You can see this happening in the video below.
Why does Google Assistant set to Spanish understand English but only when it’s spoken with a Spanish accent?
I’m no expert on how speech recognition systems work but, using my limited knowledge, I’m going to try and explain.
According to this blog post written by an expert on the topic, speech recognition uses “statistical representations of the most likely and meaningful combinations of sounds in the specific human language”
In other words, it makes assumptions based on which sounds commonly occur together in a particular language. If Google Assistant Spanish is listening for the sounds of Spanish, used in combinations that are common in Spanish, it’s not going to understand when you make sounds that don’t exist in Spanish or combinations of sounds that would never be found together in Spanish. A Spanish person speaking English with a Spanish accent is often substituting English sounds with the closest matching Spanish sounds, meaning Google Assistant Spanish understands that person much better.
What’s the best way to use a voice assistant to practise English or another foreign language?
As we’ve just learnt, first set the voice assistant to English mode (or whatever language you’re learning). There are then a couple of different activities you could do.
1. Pronunciation of individual words
To practise the pronunciation of individual words ask this question ‘What is a ____?, filling the gap with the word you want to practise.
In this exercise, the assistant is hearing the word completely out of context, so it has to rely only on your pronunciation of the word to understand it. There are no clues about the word from the meaning of the rest of the sentence (and systems like Google Assistant do use those clues to help understand what you’re saying).
If the assistant replies with the right answer, you know your pronunciation was correct.
Here are some examples to try with commonly mispronounced words in English.
What is a vegetable?
What is a receipt?
What is a lettuce?
What are clothes?
What is prejudice?
2. Pronunciation of longer sentences
You can also test your pronunciation in some longer sentences. The more obscure or unusual the sentence, the better. If you ask a question that is commonly asked (eg. What is the weather today? Where is my nearest doctor?) the voice assistant will use its AI to make the assumption about what you’re trying to ask and it will understand you better.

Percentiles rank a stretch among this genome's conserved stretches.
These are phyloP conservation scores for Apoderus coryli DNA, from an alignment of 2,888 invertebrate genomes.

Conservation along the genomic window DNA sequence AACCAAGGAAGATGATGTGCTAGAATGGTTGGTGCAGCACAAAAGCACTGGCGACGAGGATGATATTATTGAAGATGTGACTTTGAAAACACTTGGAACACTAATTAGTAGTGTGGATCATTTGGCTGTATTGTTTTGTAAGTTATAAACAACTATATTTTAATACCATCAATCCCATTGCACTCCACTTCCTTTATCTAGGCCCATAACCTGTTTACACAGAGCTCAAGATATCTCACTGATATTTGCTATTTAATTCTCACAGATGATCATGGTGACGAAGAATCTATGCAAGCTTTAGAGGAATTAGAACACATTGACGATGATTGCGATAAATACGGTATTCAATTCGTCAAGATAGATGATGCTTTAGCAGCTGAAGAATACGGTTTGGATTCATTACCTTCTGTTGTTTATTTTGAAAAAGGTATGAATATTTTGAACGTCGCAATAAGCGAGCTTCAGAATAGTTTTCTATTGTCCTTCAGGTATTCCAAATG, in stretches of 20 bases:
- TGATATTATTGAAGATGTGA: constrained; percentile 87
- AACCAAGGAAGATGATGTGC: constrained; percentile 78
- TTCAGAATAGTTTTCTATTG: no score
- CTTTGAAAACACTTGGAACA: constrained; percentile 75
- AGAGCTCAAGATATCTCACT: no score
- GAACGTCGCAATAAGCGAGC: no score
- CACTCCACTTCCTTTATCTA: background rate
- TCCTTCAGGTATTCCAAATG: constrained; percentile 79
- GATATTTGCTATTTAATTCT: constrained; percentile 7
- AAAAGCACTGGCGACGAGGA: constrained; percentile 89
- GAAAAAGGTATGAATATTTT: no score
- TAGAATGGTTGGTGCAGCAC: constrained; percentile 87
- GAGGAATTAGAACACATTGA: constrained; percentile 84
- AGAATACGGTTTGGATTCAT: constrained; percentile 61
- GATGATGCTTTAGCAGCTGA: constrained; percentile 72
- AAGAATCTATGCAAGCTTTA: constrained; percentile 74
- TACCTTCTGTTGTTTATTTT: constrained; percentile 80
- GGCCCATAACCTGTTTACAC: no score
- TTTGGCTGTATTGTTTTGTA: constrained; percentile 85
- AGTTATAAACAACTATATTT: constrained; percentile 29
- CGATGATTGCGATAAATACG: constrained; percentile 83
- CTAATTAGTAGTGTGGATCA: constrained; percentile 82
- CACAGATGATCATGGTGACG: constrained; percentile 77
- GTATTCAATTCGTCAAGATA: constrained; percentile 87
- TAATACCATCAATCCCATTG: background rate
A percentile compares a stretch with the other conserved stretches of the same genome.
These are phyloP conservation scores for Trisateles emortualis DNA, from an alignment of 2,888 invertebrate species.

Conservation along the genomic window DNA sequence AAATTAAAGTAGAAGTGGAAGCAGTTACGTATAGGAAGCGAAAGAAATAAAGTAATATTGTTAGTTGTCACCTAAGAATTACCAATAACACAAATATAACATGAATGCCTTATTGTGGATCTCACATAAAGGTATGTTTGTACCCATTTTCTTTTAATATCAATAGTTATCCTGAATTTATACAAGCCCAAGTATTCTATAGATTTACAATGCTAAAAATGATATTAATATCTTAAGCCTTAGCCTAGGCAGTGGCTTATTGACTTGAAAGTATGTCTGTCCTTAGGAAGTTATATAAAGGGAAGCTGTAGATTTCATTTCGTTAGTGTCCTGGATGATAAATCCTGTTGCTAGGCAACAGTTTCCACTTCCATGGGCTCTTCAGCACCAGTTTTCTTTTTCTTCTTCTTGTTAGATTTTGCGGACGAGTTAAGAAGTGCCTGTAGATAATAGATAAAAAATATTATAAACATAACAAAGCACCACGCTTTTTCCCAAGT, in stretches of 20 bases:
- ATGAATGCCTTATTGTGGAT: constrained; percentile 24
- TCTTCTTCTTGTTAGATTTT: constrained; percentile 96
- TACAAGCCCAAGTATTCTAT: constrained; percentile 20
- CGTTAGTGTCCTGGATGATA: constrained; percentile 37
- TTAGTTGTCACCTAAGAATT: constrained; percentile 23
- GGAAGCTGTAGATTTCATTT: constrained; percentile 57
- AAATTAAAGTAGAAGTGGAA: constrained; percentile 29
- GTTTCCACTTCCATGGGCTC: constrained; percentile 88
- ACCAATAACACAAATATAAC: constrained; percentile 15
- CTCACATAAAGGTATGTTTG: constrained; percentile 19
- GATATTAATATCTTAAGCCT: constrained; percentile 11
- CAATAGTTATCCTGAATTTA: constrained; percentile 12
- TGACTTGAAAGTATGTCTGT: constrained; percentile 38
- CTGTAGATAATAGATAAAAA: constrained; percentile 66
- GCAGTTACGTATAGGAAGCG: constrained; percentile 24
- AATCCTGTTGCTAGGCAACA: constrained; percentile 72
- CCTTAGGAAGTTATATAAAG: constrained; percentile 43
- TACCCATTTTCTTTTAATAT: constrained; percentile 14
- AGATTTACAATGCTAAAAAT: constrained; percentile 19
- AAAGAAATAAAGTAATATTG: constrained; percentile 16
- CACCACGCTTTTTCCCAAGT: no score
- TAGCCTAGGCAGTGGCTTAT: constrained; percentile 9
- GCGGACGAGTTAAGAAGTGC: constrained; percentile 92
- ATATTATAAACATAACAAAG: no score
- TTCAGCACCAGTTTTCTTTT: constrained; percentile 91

If you ask a more complicated question and one that very few are likely to have asked before, the assistant will be less forgiving and you will be required to use better pronunciation. For example, ask ‘Which flowers are good to use in cooking?’ or ‘How many ships cross the Atlantic ocean every year?’. Be creative!
3. Play a game
Perhaps the easiest and most fun way to practise is to use one of the pre-programmed word games that are available on Alexa or Google Assistant. These are not really a replacement for having a conversation but at least it’s a way to just speak some words. Here are some examples of games you might like:
Mind Your Words on Alexa
Would You Rather? on Alexa
Mystery Animal on Google Home
Speech recognition in language learning apps
If your ‘every day’ voice assistant doesn’t meet your language learning needs, try using the speech recognition feature within a language learning app.
Some language learning apps incorporate voice recognition into their learning materials. One example is Lingvist, where you are given sentences to read out as part of a pre-written conversation. This is an excellent way for beginners to practise saying words and phrases in the language they’re learning. Lingvist has many other great features but I was most interested by its speech recognition activities.
The video below shows me testing three English conversation activities in Lingvist. I tested with a ‘perfect’ English accent and a ‘non-native’ English accent (apologies for my slightly comic range of European accents). I wanted to see if it lets you know if your pronunciation is not ‘correct’. Similarly to other voice assistants, it was very forgiving of poor pronunciation. This isn’t necessarily a bad thing because a beginner in a language should focus on communicating and building confidence, rather than having ‘perfect’ pronunciation.
Other apps that use speech recognition are Busuu, Babbel, Mondly, Rosetta Stone and more. Those apps don’t have a free demo but I’d love to try out their English speech recognition if anyone is able to provide me with access for a day.